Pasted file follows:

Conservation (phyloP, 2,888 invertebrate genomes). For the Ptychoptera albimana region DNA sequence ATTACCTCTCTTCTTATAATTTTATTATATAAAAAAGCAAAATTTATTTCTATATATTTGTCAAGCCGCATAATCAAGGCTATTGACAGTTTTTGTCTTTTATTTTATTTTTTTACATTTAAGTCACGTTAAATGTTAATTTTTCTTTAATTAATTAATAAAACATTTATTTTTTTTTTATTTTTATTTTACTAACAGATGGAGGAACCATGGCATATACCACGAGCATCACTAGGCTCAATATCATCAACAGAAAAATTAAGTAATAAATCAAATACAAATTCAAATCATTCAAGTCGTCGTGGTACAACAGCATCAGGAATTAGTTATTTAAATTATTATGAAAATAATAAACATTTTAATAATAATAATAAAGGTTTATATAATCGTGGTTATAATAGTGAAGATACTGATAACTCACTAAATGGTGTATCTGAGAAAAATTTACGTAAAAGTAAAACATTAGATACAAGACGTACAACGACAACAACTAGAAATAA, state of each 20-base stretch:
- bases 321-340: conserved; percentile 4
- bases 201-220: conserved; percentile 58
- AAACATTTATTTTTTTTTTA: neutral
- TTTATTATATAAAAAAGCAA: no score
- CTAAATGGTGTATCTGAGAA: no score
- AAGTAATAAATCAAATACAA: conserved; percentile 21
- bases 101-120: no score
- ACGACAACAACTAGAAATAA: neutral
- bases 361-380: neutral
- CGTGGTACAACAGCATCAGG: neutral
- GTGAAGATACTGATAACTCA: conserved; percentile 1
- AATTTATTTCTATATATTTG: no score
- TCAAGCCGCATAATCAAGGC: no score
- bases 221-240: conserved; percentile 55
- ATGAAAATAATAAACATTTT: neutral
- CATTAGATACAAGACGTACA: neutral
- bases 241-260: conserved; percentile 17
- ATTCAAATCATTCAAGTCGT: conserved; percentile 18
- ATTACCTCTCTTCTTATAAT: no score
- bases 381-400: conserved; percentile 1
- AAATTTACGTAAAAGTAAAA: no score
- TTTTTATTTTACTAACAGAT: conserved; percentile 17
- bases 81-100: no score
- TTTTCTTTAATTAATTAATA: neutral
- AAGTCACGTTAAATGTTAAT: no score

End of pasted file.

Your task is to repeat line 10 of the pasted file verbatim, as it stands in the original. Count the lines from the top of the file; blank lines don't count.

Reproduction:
- bases 361-380: neutral